Realizing the need to encourage new ideas among employees to enhance patient experience, many healthcare enterprises are instituting innovative strategies. Henry Ford System, for example, began a system of rewarding great employee ideas. One internal contest was around clinical applications for wearable technology. The incentive was particularly attractive – a cash prize of $ 10,000 to the winners. Not surprisingly, the employees came up with some very innovative ideas that included: a system to record mobility of acute care patients through wearable trackers, health reminder system for elderly patients and mobile game interface with activity trackers to encourage children towards exercising. The employees admitted later that the exercise was so interesting that they would have participated in it even without a cash prize incentive.

Another example is Penn Medicine in Philadelphia which launched an ‘innovation tournament’ across the organization as part of its efforts to improve patient care. Participants worked with professors from Wharton Business School to prepare for the ideas challenge. More than 1,750 ideas were submitted by 1,400 participants, out of which 10 were selected. The focus was on getting ideas around the front end and some of the submitted ideas included:

  • Check-out management: Exclusive waiting rooms with TV, Internet and other facilities for patients waiting to be discharged so as to reduce space congestion and make their waiting time more comfortable.
  • Space for emotional privacy: An exclusive and friendly space for individuals and families to mourn the loss of dear ones in private.
  • Online patient organizer: A web based app that helps first time patients prepare better for their appointment by providing check lists for documents, medicines, etc to be carried and giving information regarding the hospital navigation, the consulting doctor etc.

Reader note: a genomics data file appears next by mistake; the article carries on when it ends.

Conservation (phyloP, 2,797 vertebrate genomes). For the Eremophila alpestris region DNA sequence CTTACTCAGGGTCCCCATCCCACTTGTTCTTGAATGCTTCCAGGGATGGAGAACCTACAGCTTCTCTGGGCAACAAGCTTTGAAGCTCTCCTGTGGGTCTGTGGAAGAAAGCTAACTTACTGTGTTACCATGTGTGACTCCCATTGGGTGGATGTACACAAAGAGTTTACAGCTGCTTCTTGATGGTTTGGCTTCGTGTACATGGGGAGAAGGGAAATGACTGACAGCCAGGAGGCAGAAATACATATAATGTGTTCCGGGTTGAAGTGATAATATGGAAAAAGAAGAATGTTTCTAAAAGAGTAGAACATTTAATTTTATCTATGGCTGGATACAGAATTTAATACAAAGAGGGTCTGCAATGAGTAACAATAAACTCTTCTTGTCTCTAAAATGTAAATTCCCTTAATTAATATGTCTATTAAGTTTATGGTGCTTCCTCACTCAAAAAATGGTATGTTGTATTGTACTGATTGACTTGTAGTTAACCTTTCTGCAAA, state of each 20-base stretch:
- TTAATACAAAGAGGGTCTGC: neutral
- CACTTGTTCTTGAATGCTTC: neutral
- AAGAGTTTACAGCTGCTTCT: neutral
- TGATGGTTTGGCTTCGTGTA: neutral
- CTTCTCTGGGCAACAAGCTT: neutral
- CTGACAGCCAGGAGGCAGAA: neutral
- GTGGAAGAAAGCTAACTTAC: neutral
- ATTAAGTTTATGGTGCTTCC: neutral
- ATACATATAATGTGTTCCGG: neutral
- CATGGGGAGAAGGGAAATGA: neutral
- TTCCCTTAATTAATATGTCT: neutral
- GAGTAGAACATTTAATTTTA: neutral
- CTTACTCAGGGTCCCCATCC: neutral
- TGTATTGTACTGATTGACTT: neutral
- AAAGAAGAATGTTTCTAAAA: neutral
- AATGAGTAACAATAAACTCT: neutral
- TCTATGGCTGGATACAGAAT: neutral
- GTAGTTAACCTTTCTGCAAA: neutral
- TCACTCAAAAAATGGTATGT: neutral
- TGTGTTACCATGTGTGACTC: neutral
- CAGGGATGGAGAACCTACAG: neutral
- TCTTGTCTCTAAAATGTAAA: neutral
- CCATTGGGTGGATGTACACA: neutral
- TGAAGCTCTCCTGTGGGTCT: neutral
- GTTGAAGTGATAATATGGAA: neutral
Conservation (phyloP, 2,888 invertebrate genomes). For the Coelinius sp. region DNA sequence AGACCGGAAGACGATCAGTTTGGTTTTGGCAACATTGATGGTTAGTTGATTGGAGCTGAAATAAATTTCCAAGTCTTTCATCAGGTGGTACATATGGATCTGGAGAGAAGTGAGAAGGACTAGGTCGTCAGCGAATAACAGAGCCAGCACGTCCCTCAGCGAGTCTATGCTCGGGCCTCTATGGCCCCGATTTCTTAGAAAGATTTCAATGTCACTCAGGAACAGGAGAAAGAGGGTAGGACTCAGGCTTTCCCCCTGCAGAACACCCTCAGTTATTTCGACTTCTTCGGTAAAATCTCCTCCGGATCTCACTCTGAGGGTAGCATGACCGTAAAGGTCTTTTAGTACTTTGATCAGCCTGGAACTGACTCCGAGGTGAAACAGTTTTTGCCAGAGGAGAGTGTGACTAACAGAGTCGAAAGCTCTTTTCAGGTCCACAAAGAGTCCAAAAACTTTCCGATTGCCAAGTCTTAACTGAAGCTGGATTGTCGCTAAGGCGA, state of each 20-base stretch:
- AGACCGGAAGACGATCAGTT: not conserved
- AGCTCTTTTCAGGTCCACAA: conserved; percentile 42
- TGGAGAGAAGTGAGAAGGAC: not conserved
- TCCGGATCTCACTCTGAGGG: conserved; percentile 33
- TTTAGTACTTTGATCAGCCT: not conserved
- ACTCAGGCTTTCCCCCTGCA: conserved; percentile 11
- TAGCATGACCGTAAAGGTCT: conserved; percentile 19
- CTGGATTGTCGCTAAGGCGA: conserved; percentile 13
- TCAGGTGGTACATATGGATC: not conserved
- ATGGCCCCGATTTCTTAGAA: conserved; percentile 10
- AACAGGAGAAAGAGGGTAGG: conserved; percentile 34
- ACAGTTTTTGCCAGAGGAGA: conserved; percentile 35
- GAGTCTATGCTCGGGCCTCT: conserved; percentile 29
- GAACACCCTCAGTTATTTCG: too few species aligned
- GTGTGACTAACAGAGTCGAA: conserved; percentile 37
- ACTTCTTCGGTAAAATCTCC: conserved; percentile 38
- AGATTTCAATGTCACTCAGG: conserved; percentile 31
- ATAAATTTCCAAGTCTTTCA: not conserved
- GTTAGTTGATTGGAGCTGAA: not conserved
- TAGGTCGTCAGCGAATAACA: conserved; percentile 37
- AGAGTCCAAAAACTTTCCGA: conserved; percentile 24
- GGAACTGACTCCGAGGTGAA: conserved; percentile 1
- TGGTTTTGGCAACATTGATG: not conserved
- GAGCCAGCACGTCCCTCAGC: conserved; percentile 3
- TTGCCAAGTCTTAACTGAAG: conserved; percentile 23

• Help for non-English speakers: Iconography cards to help non-English speaking patients express themselves and seek help in case of emergencies or other situations.

As Arlen Meyers, MD, President and CEO of the Society of Physician Entrepreneurs, says in a report, although many good ideas come from the front line, physicians must also be encouraged to think innovatively about patient experience. An academic study also builds a strong case to encourage intrapreneurship among nurses. Given they comprise a large part of the front-line staff for healthcare delivery, nurses should also be given the freedom to create and design innovative systems for improving patient experience.

According to a Harvard Business Review article quoted in a university study, employees who have the potential to be intrapreneurs, show some marked characteristics. These include a sense of ownership, perseverance, emotional intelligence and the ability to look at the big picture along with the desire, and ideas, to improve it. But trust and support of the management is essential to bringing out and taking the ideas forward.

Creating an environment conducive to innovation is the first step to bringing about innovation-driven outcomes. These were just some of the insights on healthcare management gleaned from the Hospital Leadership Summit hosted by Abbott. In over 150 countries, Abbott, which is among the top 100 global innovator companies, is working with hospitals and healthcare professionals to improve the quality of health services.

To read more content on best practices for hospital leaders, visit Abbott’s Bringing Health to Life portal here.

This article was produced on behalf of Abbott by the Scroll.in marketing team and not by the Scroll.in editorial staff.